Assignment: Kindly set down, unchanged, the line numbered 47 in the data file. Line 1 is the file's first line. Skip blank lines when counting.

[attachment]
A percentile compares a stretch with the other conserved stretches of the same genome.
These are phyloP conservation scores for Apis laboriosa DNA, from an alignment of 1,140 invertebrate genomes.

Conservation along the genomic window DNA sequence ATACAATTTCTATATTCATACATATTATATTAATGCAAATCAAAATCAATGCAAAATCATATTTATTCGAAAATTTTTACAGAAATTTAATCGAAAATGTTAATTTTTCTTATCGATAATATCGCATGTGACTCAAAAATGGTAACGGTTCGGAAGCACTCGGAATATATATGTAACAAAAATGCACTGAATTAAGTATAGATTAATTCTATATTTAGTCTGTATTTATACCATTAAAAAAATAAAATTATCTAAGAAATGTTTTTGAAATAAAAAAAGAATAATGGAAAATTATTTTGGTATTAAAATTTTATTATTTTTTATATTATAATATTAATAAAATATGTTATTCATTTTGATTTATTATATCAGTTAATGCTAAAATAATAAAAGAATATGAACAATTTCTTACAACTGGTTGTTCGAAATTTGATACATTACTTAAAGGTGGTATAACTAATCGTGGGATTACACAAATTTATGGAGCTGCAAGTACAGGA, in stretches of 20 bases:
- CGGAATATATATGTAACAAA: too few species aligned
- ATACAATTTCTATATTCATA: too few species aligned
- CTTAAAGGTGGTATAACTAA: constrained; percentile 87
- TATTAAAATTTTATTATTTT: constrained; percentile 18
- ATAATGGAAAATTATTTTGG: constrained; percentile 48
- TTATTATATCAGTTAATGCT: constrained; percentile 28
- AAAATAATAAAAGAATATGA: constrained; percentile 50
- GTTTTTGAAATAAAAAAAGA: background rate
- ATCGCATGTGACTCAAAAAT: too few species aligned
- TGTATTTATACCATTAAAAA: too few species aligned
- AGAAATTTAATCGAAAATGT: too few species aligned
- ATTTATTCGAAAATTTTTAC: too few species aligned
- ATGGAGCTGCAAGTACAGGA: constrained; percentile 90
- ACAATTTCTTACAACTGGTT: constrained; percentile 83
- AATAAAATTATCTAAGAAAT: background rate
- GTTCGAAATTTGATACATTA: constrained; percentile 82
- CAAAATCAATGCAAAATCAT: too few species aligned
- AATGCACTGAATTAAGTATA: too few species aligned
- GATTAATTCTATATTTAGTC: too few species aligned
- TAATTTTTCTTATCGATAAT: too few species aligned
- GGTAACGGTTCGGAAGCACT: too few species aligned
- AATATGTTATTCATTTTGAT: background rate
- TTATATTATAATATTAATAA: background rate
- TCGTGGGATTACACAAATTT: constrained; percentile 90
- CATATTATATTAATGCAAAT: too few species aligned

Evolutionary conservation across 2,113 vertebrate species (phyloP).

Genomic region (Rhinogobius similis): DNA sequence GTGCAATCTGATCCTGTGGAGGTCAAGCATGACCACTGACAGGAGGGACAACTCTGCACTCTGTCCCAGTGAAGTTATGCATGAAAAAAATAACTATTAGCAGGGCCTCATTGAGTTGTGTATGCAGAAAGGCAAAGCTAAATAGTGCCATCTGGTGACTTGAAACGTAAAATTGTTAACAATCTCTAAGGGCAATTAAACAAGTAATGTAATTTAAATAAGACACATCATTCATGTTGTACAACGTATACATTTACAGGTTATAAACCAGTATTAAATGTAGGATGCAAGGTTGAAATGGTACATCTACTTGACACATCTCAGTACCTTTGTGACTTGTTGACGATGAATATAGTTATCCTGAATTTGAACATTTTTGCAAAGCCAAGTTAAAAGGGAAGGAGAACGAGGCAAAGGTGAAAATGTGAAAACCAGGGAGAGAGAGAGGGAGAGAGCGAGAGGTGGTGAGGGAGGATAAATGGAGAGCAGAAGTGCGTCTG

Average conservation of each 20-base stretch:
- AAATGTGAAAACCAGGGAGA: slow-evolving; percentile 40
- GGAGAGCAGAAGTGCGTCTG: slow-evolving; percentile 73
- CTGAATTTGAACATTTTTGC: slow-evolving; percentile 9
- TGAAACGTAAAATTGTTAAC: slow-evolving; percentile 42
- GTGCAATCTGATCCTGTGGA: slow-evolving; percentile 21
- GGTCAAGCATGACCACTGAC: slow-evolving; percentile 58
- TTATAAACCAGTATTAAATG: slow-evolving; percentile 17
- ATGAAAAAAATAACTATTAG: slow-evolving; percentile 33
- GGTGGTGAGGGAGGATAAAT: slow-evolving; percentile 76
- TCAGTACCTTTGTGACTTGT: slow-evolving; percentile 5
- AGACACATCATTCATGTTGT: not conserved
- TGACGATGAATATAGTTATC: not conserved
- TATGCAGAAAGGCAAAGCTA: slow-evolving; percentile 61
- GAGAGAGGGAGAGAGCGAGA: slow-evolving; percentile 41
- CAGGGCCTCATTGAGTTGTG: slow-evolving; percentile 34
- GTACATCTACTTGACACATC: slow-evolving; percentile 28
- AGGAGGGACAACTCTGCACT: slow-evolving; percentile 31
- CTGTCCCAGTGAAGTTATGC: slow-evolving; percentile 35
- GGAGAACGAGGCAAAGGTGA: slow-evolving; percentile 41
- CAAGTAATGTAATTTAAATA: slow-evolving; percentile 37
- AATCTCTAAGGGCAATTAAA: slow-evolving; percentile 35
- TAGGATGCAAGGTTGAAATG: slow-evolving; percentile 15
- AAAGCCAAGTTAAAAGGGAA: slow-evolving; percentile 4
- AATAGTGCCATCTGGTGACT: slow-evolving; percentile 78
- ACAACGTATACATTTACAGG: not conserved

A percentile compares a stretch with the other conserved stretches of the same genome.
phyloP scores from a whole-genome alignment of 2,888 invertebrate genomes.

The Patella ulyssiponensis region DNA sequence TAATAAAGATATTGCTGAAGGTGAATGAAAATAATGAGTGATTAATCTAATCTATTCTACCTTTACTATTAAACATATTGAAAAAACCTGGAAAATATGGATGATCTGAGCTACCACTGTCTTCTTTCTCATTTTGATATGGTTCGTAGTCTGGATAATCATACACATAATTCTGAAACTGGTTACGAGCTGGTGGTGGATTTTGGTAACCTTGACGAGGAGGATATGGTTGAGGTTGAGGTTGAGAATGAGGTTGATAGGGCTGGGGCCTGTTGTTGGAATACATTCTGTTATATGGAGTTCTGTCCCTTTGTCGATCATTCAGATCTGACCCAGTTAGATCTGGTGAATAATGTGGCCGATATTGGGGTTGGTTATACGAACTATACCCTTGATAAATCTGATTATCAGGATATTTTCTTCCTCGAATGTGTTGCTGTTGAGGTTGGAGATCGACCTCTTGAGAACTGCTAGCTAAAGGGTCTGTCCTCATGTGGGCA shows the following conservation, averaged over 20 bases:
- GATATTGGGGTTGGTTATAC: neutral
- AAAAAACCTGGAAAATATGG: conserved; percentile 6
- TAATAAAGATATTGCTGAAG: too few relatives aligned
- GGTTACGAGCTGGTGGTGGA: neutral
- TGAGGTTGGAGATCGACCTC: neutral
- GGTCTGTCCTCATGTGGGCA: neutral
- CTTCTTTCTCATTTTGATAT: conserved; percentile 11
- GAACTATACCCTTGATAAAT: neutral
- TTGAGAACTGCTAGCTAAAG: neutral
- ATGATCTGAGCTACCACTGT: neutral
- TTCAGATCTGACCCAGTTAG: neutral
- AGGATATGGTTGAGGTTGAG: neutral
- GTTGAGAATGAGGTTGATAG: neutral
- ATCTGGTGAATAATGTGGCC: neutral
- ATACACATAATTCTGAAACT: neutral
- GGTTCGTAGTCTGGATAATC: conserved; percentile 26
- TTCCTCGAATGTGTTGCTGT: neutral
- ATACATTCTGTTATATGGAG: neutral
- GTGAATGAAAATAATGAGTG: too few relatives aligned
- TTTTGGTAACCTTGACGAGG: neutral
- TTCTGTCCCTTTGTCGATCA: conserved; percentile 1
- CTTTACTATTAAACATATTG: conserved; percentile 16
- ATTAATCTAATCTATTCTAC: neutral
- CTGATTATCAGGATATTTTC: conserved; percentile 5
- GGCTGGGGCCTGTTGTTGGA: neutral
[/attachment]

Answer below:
- GTACATCTACTTGACACATC: slow-evolving; percentile 28